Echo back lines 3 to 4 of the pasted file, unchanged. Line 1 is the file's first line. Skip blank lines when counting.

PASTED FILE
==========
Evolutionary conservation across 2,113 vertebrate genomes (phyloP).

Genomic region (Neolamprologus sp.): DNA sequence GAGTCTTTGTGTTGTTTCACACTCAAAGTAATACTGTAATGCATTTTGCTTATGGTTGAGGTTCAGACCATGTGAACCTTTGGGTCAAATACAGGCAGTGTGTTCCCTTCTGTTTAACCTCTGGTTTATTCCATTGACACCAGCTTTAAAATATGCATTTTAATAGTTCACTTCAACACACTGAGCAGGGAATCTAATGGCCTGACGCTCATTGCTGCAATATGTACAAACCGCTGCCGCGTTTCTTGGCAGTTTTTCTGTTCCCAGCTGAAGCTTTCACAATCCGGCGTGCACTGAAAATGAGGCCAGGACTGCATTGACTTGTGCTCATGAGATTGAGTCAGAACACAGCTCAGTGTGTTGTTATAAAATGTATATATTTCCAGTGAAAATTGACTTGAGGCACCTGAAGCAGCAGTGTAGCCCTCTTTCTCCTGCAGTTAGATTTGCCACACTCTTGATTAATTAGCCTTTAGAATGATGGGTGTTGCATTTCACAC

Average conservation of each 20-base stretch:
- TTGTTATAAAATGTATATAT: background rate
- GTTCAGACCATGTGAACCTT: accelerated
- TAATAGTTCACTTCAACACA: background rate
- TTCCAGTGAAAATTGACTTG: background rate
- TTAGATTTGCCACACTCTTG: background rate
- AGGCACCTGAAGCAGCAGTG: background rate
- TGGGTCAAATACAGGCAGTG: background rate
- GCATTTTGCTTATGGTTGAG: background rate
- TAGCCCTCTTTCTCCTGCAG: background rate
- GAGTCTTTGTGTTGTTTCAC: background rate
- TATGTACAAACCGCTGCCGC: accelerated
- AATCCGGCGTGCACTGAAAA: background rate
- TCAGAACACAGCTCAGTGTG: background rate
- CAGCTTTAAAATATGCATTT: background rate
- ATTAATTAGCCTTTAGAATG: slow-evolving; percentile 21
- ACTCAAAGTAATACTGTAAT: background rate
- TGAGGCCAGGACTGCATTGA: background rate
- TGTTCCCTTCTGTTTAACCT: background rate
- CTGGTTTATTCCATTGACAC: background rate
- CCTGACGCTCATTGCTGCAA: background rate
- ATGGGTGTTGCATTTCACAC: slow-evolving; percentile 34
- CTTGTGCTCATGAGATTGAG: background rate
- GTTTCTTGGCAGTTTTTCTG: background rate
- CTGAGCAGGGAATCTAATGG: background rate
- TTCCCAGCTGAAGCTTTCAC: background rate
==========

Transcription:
Average conservation of each 20-base stretch:
- TTGTTATAAAATGTATATAT: background rate